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Coconut Dream

By Cassiopeia Fletcher

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Modern Train Yard

It would be so easy to live the transient life; to hop a train and travel coast to coast, if not in style or comfort then at least in economy. I could make money as a juggler or street singer with an open guitar case and a Stetson. I could wear ratty sneakers with holes in the soles because those are the most comfortable and jeans so worn the denim is distressed by time and not machines.

It would be cold sometimes, those box cars are freezers in the winter, so I would need to find someplace warm in the long months; maybe sleep in a shed on a beach in Key West. I’d subsist on coconut milk and what fish I could catch with my bare hands. People would walk by my ratty shed and take one look at my holey shoes, distressed jeans, and unbrushed hair and think, “Poor thing,” and I’ll look back at them in their designer suits and leather loafers with slicked back hair and tattoo-less skin and think, “Poor things.”

In the summer, I would travel to Colorado and Canada to enjoy the mountains without the cold, and as we passed through Yellowstone, I’d open the side of my cattle car and howl at the wolves until they howled back. It would be just me and the tracks and the sky as I jot down my thoughts in a water-stained journal that someday—someday—would be worth millions while my stomach reminds me I haven’t eaten in three days.

There aren’t many coconuts in the Rockies.

Each day I’d waste away just a little bit more; jumping ship to fill my aching belly with tree nuts and soft pine bark before sipping the dew from honeysuckle for desert. And my stomach would still hurt, but it would settle for another day, another ride, as I hop another train and travel far and wide; living the life others dreamed of but were never brave enough to try.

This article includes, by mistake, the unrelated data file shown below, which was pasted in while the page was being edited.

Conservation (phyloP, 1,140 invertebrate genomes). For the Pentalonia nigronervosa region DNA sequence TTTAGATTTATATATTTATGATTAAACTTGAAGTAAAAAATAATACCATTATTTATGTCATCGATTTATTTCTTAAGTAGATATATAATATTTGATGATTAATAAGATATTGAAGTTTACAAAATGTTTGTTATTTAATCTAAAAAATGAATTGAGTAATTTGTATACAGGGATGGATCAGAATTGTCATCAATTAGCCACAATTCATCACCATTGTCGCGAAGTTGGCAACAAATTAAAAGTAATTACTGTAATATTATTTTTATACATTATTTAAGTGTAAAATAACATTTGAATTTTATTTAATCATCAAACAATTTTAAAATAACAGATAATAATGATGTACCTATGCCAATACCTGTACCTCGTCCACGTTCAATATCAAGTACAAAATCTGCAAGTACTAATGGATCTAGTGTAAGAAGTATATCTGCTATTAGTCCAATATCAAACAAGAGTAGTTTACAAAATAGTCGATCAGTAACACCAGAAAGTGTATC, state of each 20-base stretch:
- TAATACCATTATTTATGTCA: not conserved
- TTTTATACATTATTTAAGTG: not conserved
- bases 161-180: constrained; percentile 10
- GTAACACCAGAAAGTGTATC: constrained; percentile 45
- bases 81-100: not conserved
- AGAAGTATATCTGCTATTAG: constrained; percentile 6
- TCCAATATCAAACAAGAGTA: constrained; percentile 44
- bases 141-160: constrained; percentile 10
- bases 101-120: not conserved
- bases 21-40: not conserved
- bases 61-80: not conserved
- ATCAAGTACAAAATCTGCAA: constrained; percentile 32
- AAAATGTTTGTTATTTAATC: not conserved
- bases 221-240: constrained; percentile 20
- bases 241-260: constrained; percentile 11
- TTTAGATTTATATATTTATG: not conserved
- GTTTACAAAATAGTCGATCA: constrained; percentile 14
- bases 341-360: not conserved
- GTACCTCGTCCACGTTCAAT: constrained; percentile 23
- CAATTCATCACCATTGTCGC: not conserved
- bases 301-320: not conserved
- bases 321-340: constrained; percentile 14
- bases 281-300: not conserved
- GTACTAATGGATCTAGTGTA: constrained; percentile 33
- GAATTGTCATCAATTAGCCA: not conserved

It would be so easy.

My phone rings—an alarm—and I stand. Teetering on the ledge of an old concrete shed at the edge of the train yard, I try to remember where I put my history paper on Germinal—in the blue folder or the green?—as I turn my back on the cattle train slowly pulling out of the yard. One car stands open on both sides, a blatant invitation, but I shrug on my backpack and climb down the rusty ladder quicker than I should so I won’t be late for class.

I’m allergic to coconuts anyway.

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About Cassiopeia Fletcher

I wrote my first book when I was six-years-old about a fat cat named Stephanie who wandered around the city looking for her family, and I never looked back. As a writer, my goal is to continually move forward, learning from my past self, as well as others, in an effort to become the best I can at my chosen craft. I’m blessed with a wonderful, loving family —Mom, Dad, six brothers, one sister, and five sisters-in-law—that has supported me every step of the way, even if they don’t always understand what I’m trying to do. And while I believe life is education, not everyone always agrees, so I’ve made pursuing a formal education a huge priority. Currently, I have an MFA in Creative Writing and am attending grad school for the second time pursuing an MA in Mass Communications. Eventually, I’ll get my Ph. D., but who knows if that will be before or after I settle into a job teaching Creative Writing to undergrads? Life is a mystery, and I’m happy to discover it all, one day at a time.

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